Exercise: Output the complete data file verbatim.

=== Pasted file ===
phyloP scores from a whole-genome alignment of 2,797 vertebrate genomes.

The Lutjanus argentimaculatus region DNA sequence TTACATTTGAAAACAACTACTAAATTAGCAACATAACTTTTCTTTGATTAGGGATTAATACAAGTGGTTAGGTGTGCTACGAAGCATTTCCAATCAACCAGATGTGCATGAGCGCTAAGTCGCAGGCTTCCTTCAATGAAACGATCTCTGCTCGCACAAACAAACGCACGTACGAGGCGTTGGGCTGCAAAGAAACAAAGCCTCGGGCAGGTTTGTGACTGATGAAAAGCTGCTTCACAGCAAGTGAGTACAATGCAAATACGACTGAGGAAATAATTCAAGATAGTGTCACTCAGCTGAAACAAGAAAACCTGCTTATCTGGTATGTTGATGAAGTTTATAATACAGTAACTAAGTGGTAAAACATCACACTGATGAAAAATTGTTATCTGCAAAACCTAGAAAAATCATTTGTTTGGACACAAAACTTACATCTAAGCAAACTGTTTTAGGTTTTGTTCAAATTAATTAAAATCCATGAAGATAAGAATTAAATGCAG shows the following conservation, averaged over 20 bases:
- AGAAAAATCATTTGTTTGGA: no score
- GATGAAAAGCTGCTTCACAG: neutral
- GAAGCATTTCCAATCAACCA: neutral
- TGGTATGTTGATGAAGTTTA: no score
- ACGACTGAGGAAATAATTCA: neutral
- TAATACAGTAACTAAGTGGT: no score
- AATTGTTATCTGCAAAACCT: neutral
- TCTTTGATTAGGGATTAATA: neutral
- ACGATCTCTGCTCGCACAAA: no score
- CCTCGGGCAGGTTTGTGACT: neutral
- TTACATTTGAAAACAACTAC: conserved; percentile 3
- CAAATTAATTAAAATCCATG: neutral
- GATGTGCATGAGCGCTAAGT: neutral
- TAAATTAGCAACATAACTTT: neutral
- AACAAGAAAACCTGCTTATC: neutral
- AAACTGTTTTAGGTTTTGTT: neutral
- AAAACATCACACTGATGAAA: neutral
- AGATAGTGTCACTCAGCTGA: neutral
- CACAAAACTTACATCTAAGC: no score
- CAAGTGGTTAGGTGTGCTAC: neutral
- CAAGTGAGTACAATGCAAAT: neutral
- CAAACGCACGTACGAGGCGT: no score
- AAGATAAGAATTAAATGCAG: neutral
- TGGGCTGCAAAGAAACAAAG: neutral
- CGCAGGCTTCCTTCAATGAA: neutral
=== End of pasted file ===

phyloP scores from a whole-genome alignment of 2,797 vertebrate genomes.

The Lutjanus argentimaculatus region DNA sequence TTACATTTGAAAACAACTACTAAATTAGCAACATAACTTTTCTTTGATTAGGGATTAATACAAGTGGTTAGGTGTGCTACGAAGCATTTCCAATCAACCAGATGTGCATGAGCGCTAAGTCGCAGGCTTCCTTCAATGAAACGATCTCTGCTCGCACAAACAAACGCACGTACGAGGCGTTGGGCTGCAAAGAAACAAAGCCTCGGGCAGGTTTGTGACTGATGAAAAGCTGCTTCACAGCAAGTGAGTACAATGCAAATACGACTGAGGAAATAATTCAAGATAGTGTCACTCAGCTGAAACAAGAAAACCTGCTTATCTGGTATGTTGATGAAGTTTATAATACAGTAACTAAGTGGTAAAACATCACACTGATGAAAAATTGTTATCTGCAAAACCTAGAAAAATCATTTGTTTGGACACAAAACTTACATCTAAGCAAACTGTTTTAGGTTTTGTTCAAATTAATTAAAATCCATGAAGATAAGAATTAAATGCAG shows the following conservation, averaged over 20 bases:
- AGAAAAATCATTTGTTTGGA: no score
- GATGAAAAGCTGCTTCACAG: neutral
- GAAGCATTTCCAATCAACCA: neutral
- TGGTATGTTGATGAAGTTTA: no score
- ACGACTGAGGAAATAATTCA: neutral
- TAATACAGTAACTAAGTGGT: no score
- AATTGTTATCTGCAAAACCT: neutral
- TCTTTGATTAGGGATTAATA: neutral
- ACGATCTCTGCTCGCACAAA: no score
- CCTCGGGCAGGTTTGTGACT: neutral
- TTACATTTGAAAACAACTAC: conserved; percentile 3
- CAAATTAATTAAAATCCATG: neutral
- GATGTGCATGAGCGCTAAGT: neutral
- TAAATTAGCAACATAACTTT: neutral
- AACAAGAAAACCTGCTTATC: neutral
- AAACTGTTTTAGGTTTTGTT: neutral
- AAAACATCACACTGATGAAA: neutral
- AGATAGTGTCACTCAGCTGA: neutral
- CACAAAACTTACATCTAAGC: no score
- CAAGTGGTTAGGTGTGCTAC: neutral
- CAAGTGAGTACAATGCAAAT: neutral
- CAAACGCACGTACGAGGCGT: no score
- AAGATAAGAATTAAATGCAG: neutral
- TGGGCTGCAAAGAAACAAAG: neutral
- CGCAGGCTTCCTTCAATGAA: neutral